The Department of Defense is issuing AI ethics guidelines for tech contractors.
Goodman says the guidelines aim to ensure that tech contractors adhere to existing DoD ethics for AI. Following a two-year study by the Defense Innovation Board, DoD announced the principles last year, an advisory panel of leading technology researchers and business people formed in 2016 to deliver the Silicon Valley spark to the U.S. military. ۔ The board was chaired by former Google CEO Eric Schmidt until September 2020, and its current members include Daniela Ross, director of MIT’s computer science and artificial intelligence lab.
Yet some critics question whether the work promises meaningful reform.
During the study, the board consulted with a number of experts, including critics of the military’s use of AI, including members of the Campaign for Assassin’s Creed robots and Meredith Whitaker, a former Google researcher who organized the Project Maun protest. Helped to do.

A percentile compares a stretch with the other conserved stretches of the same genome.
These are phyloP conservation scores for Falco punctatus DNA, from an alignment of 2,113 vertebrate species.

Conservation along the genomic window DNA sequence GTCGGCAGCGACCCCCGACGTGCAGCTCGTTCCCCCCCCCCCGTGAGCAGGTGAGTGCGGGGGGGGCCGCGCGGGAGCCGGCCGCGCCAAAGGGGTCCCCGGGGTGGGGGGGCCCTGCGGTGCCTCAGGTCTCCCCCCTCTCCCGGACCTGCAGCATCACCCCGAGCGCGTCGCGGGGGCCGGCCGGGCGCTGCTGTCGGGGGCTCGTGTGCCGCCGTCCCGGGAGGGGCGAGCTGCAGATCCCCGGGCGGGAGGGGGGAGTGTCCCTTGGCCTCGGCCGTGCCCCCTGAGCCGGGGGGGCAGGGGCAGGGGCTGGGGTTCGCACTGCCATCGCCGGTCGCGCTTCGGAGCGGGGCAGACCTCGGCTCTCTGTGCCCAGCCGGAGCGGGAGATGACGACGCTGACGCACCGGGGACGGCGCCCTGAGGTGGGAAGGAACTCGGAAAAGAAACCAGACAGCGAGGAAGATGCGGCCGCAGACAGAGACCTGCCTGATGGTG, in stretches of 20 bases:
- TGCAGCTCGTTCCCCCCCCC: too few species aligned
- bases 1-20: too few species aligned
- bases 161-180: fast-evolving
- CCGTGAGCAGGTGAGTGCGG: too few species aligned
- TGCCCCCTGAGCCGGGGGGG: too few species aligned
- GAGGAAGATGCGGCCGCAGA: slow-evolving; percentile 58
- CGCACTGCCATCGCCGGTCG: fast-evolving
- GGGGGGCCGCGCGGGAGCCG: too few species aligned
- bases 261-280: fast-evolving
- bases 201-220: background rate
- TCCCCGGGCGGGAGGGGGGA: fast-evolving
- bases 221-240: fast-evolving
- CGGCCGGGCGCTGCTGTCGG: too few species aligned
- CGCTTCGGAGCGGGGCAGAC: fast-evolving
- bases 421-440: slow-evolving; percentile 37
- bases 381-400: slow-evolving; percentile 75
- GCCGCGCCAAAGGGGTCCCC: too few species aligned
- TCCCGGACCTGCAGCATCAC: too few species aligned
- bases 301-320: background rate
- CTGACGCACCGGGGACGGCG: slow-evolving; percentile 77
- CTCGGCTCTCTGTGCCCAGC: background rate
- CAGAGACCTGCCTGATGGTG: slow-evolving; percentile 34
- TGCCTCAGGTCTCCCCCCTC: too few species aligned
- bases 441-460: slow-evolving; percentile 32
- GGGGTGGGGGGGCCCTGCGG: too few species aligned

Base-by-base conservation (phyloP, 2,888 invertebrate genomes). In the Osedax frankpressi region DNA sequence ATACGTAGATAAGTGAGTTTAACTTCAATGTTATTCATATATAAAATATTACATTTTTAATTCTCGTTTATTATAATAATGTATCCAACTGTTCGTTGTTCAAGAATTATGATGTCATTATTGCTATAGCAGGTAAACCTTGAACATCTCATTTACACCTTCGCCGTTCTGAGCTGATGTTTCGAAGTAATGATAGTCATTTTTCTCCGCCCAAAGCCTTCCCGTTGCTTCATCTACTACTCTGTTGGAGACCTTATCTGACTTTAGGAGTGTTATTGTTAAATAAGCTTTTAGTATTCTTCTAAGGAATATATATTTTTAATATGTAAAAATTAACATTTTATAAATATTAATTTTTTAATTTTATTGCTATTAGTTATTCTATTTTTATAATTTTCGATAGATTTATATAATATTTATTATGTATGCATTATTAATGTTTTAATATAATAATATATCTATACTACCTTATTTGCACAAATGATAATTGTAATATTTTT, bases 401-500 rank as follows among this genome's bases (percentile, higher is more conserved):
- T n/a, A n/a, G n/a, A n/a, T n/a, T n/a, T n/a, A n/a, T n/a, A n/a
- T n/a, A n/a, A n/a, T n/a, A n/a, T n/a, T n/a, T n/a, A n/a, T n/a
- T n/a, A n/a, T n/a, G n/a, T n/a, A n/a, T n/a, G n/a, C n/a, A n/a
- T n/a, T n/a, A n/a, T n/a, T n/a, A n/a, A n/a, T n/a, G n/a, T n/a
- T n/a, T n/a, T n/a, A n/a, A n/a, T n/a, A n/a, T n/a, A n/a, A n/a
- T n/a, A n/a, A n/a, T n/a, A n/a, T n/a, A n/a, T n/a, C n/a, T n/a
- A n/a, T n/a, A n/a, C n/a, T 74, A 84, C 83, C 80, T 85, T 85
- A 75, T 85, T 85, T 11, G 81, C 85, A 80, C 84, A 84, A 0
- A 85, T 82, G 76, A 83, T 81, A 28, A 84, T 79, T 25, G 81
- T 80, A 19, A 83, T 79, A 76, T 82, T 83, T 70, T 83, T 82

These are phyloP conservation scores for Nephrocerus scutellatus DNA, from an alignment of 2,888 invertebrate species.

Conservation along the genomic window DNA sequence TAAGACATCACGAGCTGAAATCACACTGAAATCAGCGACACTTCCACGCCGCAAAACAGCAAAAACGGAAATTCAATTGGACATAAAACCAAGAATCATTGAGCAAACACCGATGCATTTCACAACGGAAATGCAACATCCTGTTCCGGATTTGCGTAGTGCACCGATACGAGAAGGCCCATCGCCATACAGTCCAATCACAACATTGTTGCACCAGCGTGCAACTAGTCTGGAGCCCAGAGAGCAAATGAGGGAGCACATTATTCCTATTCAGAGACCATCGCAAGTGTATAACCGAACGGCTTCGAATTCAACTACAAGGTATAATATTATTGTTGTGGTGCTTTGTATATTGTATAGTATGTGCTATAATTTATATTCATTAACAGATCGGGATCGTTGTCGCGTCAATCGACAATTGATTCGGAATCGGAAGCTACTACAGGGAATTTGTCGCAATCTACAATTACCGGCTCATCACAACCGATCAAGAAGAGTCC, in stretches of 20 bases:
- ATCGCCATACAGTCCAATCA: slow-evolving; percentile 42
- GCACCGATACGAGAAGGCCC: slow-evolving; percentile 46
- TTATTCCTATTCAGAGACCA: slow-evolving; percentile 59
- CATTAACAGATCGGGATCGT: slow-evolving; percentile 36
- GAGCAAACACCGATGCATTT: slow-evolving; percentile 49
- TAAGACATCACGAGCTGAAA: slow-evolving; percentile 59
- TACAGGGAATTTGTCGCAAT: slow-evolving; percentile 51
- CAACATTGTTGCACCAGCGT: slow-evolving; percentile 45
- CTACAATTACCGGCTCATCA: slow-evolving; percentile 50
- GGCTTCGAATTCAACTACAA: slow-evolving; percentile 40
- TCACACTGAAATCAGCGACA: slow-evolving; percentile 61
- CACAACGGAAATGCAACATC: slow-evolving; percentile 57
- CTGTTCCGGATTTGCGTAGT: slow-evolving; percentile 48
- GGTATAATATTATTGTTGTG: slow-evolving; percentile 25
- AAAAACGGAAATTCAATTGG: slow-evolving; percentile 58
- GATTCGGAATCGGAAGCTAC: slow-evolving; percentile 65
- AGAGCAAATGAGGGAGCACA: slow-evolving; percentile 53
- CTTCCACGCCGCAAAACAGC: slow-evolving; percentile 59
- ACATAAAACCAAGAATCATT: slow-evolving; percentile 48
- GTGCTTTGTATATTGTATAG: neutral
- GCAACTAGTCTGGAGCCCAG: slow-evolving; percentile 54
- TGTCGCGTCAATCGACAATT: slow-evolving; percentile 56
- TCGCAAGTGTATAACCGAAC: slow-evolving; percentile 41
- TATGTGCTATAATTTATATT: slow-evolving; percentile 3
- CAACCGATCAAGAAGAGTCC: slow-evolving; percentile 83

Whitaker, now a faculty director at New York University’s AI Now Institute, was not available for comment. But according to Institute spokeswoman Courtney Hollesworth, she attended a meeting where she discussed with senior board members, including Schmidt, what direction it was heading. Hollesworth says that “meaningful counsel has never been given.” The presence of dissenting voices is used to claim that a given outcome leads to extensive purchases by relevant stakeholders. “
If DoD doesn’t have extensive purchases, can its guidelines still help build trust? “There will be people who will never be satisfied with any set of ethical guidelines that DoD develops because they consider the idea contradictory,” Goodman says. “It’s important to be realistic about what leaders can and can’t do.”
The guidelines, for example, do not address the use of lethal sophisticated weapons, a technology that some campaigners say should be banned. But Goodman points out that the rules governing such tech are decided above China. The guidelines aim to facilitate the construction of AI that meets these requirements. And part of that process is to clarify any concerns that the third party developers may have. “One of the correct applications of these guidelines is to decide not to adopt a particular system,” says Jared Dunmon, author of DIU. “You may decide it’s not a good idea.”